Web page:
|Inside the fight over AM radio in EVs|
Once at the center of American life, AM radio stands in the middle of a tussle between automakers who want it gone to save money and avoid noisy interference in electric vehicles, and federal lawmakers who say it is key for emergency alerts during catastrophes.
BMW, Mazda, Polestar, Rivian, Tesla, Volkswagen and Volvo do not offer broadcast AM radio in their electric vehicles, citing the EV motor's electromagnetic interference with the AM system and a resulting ticking sound. About a third of all new EV models available for purchase in the United States in 2023 are not equipped with an AM tuner, according to SBD Automotive, a global automotive technology research firm.
Automakers are dumping AM radio as they face immense pressure to cut costs, reduce complexity and increase EV efficiency, even marginally. Competition is fierce and companies are struggling to make money on electric vehicles under $70,000. They also cite little AM radio use by new-car buyers.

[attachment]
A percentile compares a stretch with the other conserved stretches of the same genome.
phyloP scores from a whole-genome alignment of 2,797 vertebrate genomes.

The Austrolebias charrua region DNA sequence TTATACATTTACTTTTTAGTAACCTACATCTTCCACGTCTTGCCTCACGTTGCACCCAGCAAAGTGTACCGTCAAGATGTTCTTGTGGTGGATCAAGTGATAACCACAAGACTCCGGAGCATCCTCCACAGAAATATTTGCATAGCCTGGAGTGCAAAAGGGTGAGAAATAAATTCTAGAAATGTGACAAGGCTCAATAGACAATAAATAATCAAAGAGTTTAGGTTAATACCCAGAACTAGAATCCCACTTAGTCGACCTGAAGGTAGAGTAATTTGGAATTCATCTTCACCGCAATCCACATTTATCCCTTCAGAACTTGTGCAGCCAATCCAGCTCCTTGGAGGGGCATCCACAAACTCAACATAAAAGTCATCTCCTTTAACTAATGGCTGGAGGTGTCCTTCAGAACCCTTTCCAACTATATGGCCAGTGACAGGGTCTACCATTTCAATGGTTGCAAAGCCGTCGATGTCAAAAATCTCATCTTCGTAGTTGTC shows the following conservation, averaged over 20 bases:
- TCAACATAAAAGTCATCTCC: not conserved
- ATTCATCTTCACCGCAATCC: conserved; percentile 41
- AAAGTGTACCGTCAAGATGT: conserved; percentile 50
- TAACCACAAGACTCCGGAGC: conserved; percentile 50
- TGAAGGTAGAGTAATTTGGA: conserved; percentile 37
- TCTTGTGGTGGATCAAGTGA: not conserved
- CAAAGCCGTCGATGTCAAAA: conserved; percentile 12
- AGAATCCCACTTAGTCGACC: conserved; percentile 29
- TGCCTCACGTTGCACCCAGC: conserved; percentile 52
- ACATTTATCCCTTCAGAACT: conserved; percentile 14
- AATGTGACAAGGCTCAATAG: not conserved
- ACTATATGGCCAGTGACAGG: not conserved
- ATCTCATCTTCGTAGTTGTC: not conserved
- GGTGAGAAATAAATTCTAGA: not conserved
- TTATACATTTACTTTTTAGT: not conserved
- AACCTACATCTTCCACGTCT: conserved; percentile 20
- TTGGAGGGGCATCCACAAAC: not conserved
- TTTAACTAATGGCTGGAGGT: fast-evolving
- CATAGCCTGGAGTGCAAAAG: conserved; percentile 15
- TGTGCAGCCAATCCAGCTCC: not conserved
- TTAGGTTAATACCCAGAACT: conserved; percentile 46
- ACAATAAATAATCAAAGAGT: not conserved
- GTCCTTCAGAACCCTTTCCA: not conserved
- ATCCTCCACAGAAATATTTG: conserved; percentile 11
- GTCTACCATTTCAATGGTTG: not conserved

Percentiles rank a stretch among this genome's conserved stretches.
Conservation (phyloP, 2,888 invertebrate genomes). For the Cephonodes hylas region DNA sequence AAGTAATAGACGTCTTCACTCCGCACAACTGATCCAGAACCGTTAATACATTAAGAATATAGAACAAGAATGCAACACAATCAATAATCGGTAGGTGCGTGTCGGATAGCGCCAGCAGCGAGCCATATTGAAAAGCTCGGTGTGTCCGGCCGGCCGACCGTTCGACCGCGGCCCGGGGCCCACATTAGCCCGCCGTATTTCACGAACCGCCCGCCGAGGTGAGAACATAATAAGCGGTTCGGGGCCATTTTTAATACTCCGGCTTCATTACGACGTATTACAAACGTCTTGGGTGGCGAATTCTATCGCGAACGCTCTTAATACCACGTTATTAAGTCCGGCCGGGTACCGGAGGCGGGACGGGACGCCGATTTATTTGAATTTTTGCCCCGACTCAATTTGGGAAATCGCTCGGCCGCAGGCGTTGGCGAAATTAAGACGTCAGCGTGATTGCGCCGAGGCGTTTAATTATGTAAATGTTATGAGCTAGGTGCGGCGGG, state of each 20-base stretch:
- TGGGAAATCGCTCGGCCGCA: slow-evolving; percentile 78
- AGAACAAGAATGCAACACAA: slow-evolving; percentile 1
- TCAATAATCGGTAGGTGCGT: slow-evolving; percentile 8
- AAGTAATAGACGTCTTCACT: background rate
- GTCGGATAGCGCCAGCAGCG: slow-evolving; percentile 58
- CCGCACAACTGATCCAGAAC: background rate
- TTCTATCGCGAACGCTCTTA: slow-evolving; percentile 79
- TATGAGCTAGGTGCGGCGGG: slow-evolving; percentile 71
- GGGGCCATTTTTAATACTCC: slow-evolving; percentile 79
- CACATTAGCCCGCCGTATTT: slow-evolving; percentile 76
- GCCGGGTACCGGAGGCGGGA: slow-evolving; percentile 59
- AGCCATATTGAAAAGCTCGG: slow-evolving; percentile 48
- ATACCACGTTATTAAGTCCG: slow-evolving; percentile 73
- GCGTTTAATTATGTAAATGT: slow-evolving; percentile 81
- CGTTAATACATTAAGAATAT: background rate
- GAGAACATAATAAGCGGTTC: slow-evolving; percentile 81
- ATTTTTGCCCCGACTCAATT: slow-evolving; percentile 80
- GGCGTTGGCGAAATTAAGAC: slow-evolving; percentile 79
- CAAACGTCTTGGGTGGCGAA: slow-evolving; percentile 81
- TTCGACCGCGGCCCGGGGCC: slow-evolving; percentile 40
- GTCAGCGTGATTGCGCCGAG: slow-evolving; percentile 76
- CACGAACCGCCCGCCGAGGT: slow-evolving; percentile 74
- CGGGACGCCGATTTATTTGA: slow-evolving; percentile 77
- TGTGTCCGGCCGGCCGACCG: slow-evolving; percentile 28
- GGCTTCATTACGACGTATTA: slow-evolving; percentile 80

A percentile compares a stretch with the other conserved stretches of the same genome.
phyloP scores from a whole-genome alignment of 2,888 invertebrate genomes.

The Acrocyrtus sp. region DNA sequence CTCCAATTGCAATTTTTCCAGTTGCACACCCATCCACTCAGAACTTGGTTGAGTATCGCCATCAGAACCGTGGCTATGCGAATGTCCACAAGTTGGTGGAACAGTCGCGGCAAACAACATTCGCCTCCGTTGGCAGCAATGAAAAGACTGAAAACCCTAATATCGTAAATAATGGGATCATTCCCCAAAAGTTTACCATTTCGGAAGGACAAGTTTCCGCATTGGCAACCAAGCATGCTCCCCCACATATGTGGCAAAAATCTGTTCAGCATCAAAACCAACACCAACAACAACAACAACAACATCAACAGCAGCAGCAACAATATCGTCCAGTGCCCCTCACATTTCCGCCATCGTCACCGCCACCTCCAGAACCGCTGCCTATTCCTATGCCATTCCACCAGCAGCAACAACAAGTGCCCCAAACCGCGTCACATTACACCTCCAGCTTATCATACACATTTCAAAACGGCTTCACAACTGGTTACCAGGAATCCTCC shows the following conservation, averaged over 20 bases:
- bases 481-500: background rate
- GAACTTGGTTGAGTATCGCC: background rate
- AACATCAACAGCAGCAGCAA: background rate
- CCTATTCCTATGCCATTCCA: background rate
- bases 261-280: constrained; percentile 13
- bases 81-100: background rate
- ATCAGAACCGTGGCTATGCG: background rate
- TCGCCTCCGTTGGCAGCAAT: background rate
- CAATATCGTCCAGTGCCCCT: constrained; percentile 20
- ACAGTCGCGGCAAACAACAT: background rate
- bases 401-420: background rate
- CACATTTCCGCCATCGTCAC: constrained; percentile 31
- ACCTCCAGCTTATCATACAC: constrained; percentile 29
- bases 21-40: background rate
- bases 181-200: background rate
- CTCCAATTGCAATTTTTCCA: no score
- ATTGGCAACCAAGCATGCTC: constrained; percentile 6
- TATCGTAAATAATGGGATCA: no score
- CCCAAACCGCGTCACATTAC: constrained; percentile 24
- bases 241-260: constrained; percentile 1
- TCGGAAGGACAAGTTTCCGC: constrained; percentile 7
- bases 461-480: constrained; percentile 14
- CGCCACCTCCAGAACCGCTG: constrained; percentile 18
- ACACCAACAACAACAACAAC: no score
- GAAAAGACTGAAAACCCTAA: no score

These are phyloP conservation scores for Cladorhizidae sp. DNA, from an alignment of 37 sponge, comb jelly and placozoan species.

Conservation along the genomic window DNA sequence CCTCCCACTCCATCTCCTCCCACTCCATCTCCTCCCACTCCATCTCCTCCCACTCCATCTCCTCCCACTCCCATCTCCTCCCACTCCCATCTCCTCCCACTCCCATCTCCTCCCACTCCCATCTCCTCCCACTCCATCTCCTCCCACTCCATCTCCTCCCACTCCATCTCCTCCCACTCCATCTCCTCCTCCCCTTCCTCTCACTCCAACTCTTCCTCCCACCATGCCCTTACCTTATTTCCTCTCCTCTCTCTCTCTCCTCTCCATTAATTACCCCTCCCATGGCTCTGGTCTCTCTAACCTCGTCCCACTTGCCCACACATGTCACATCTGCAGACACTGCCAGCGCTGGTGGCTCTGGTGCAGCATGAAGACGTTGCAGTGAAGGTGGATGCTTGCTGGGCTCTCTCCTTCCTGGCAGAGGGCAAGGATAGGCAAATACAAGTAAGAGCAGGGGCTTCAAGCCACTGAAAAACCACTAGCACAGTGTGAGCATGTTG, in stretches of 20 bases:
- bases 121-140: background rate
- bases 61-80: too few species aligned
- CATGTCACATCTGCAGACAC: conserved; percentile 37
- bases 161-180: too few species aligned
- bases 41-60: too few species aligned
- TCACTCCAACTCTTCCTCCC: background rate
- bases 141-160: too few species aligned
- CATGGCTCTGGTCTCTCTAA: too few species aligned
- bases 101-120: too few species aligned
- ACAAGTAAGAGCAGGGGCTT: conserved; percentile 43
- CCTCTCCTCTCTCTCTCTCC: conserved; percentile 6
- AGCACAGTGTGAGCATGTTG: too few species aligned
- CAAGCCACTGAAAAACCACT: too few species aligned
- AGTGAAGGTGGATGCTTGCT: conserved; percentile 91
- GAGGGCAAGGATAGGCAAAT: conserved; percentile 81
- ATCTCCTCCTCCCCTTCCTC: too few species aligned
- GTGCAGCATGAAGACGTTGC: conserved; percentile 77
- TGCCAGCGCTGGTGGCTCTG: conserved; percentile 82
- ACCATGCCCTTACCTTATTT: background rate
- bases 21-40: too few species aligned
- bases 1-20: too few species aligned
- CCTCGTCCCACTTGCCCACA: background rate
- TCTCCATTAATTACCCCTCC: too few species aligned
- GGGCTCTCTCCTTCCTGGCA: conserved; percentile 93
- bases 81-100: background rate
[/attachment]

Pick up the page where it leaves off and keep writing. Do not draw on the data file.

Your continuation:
An AM tuner adds from $20 to $30 to a vehicle's bill of materials, according to SBD Automotive. Automakers want to slash spending where they can as they divert capital to new EV models and driver-assist technology.
"They are going to leave no stone unturned," said Eric Noble, president of consulting firm The CARLAB. "They're going to look to pull costs out anywhere they can."
But this retro technology might be here to stay. The Federal Emergency Management Agency provides some radio stations, most of them AM, with backup communications equipment and power generators so they can broadcast alerts "under all conditions," even if other systems, from social media to TV, fail.
Legislators have introduced a bill that would require AM radio to remain in vehicles to ensure drivers have access to hardened emergency alert systems. AM radio reaches about 45 million listeners each month in the U.S., compared with 231 million listeners for FM, according to Nielsen ratings.